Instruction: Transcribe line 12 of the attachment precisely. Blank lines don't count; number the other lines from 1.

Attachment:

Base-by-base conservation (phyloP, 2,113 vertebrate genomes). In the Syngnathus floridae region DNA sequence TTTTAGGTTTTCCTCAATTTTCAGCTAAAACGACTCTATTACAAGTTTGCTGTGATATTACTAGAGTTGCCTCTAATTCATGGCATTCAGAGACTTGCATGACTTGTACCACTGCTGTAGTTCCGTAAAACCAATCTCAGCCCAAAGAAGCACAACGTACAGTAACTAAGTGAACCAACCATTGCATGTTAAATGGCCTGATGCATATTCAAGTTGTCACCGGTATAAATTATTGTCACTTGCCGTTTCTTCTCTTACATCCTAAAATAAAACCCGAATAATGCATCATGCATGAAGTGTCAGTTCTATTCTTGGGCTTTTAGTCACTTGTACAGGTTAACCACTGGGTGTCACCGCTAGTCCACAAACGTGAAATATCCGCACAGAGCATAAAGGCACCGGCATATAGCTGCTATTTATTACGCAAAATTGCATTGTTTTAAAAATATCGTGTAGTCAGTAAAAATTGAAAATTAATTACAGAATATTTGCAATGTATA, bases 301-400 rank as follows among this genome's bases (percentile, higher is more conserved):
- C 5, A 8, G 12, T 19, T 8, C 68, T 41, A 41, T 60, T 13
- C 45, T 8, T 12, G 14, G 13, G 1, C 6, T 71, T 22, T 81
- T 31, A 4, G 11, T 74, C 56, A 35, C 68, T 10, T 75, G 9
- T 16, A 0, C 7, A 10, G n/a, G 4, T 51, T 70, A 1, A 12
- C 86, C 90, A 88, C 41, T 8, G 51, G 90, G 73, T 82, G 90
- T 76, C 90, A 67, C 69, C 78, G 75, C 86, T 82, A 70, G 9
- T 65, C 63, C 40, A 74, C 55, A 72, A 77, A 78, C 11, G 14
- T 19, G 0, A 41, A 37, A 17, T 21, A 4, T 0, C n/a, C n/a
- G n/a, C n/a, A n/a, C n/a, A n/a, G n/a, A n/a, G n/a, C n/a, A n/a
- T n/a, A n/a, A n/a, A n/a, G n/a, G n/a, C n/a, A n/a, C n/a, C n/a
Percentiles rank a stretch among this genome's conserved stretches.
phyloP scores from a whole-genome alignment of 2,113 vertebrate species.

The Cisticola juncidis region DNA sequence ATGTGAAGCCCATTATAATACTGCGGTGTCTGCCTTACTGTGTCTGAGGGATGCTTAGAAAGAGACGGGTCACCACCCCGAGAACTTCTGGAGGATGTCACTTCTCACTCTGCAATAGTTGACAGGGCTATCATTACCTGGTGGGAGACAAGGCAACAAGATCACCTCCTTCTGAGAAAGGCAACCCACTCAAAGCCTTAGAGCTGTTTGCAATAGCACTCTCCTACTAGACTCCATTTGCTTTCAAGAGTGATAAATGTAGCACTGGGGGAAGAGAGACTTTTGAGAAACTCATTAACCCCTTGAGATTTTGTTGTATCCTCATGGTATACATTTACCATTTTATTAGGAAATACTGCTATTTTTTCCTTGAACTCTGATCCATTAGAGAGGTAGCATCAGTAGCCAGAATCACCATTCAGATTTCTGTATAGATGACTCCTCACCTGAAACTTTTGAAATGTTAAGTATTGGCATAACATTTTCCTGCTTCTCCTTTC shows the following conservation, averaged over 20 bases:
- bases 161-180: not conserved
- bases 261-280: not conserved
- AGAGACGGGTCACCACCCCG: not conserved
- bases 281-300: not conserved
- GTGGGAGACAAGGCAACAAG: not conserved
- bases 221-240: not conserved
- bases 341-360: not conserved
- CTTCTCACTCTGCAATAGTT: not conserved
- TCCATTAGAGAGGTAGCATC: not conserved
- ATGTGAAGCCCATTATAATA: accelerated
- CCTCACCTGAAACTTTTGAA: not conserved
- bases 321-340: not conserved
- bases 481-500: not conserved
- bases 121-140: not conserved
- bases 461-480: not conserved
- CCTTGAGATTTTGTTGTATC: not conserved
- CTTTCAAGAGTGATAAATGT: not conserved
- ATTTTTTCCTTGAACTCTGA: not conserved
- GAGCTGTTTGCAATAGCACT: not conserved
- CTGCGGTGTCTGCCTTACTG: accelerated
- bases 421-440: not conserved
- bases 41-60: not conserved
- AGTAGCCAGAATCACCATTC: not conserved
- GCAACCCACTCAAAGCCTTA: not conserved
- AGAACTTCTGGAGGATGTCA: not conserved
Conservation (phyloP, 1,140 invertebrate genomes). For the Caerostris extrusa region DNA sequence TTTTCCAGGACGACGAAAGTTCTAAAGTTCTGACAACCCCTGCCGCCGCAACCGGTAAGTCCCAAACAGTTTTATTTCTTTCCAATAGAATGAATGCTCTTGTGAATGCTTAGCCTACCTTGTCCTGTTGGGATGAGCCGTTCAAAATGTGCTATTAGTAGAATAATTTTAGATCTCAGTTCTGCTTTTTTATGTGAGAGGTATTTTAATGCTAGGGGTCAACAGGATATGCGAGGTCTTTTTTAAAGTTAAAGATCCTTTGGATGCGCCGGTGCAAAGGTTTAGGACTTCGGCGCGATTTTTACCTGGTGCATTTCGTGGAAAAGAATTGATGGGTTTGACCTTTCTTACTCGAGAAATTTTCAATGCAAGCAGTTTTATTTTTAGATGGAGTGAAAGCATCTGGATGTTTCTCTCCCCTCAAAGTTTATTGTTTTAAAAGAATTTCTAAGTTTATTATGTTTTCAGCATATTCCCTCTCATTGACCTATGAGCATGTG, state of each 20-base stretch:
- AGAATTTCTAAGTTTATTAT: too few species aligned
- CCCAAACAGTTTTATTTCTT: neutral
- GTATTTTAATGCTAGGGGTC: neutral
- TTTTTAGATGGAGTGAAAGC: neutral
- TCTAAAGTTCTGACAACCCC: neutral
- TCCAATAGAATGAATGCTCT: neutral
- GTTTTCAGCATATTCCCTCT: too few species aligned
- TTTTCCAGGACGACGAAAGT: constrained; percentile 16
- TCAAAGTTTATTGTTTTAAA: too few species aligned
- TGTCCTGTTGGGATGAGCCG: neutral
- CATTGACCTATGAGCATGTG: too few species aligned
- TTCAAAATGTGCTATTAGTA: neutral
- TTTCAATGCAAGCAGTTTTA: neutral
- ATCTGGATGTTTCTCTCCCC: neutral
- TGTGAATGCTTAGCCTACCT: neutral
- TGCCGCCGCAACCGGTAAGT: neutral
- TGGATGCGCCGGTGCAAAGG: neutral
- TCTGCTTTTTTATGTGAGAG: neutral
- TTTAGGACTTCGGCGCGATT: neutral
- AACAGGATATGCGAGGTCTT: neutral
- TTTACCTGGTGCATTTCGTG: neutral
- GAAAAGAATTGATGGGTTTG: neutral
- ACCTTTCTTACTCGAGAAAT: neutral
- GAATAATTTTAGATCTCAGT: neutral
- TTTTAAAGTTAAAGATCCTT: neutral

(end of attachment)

Percentiles rank a stretch among this genome's conserved stretches.